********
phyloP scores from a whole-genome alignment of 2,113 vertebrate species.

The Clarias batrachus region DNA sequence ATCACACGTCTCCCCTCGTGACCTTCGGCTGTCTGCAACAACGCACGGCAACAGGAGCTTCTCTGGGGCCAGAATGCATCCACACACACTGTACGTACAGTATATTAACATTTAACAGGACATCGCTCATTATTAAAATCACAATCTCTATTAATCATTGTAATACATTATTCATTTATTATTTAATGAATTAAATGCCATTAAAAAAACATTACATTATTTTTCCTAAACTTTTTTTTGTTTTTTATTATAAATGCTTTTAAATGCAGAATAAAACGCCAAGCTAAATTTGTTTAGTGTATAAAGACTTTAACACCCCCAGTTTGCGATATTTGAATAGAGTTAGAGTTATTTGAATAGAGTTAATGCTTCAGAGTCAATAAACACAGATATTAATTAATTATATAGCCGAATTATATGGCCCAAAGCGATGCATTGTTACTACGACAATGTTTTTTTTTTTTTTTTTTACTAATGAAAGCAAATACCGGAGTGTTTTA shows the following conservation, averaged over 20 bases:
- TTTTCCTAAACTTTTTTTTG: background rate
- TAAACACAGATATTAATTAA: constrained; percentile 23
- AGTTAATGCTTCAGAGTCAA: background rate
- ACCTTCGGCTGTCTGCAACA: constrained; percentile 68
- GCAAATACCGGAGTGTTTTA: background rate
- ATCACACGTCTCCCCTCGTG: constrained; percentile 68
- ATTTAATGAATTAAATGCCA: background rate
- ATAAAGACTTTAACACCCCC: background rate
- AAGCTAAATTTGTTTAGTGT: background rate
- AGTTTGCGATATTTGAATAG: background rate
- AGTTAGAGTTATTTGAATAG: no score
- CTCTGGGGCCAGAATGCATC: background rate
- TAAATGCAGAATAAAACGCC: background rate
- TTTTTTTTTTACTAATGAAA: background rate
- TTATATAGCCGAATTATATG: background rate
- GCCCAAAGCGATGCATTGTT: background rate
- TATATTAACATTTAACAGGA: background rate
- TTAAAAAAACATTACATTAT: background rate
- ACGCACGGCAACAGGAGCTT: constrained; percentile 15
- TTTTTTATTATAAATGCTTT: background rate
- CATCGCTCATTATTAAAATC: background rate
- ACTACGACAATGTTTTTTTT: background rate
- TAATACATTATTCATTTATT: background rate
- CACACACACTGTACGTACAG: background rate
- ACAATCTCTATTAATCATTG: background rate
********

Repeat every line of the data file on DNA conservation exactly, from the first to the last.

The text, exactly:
phyloP scores from a whole-genome alignment of 2,113 vertebrate species.

The Clarias batrachus region DNA sequence ATCACACGTCTCCCCTCGTGACCTTCGGCTGTCTGCAACAACGCACGGCAACAGGAGCTTCTCTGGGGCCAGAATGCATCCACACACACTGTACGTACAGTATATTAACATTTAACAGGACATCGCTCATTATTAAAATCACAATCTCTATTAATCATTGTAATACATTATTCATTTATTATTTAATGAATTAAATGCCATTAAAAAAACATTACATTATTTTTCCTAAACTTTTTTTTGTTTTTTATTATAAATGCTTTTAAATGCAGAATAAAACGCCAAGCTAAATTTGTTTAGTGTATAAAGACTTTAACACCCCCAGTTTGCGATATTTGAATAGAGTTAGAGTTATTTGAATAGAGTTAATGCTTCAGAGTCAATAAACACAGATATTAATTAATTATATAGCCGAATTATATGGCCCAAAGCGATGCATTGTTACTACGACAATGTTTTTTTTTTTTTTTTTTACTAATGAAAGCAAATACCGGAGTGTTTTA shows the following conservation, averaged over 20 bases:
- TTTTCCTAAACTTTTTTTTG: background rate
- TAAACACAGATATTAATTAA: constrained; percentile 23
- AGTTAATGCTTCAGAGTCAA: background rate
- ACCTTCGGCTGTCTGCAACA: constrained; percentile 68
- GCAAATACCGGAGTGTTTTA: background rate
- ATCACACGTCTCCCCTCGTG: constrained; percentile 68
- ATTTAATGAATTAAATGCCA: background rate
- ATAAAGACTTTAACACCCCC: background rate
- AAGCTAAATTTGTTTAGTGT: background rate
- AGTTTGCGATATTTGAATAG: background rate
- AGTTAGAGTTATTTGAATAG: no score
- CTCTGGGGCCAGAATGCATC: background rate
- TAAATGCAGAATAAAACGCC: background rate
- TTTTTTTTTTACTAATGAAA: background rate
- TTATATAGCCGAATTATATG: background rate
- GCCCAAAGCGATGCATTGTT: background rate
- TATATTAACATTTAACAGGA: background rate
- TTAAAAAAACATTACATTAT: background rate
- ACGCACGGCAACAGGAGCTT: constrained; percentile 15
- TTTTTTATTATAAATGCTTT: background rate
- CATCGCTCATTATTAAAATC: background rate
- ACTACGACAATGTTTTTTTT: background rate
- TAATACATTATTCATTTATT: background rate
- CACACACACTGTACGTACAG: background rate
- ACAATCTCTATTAATCATTG: background rate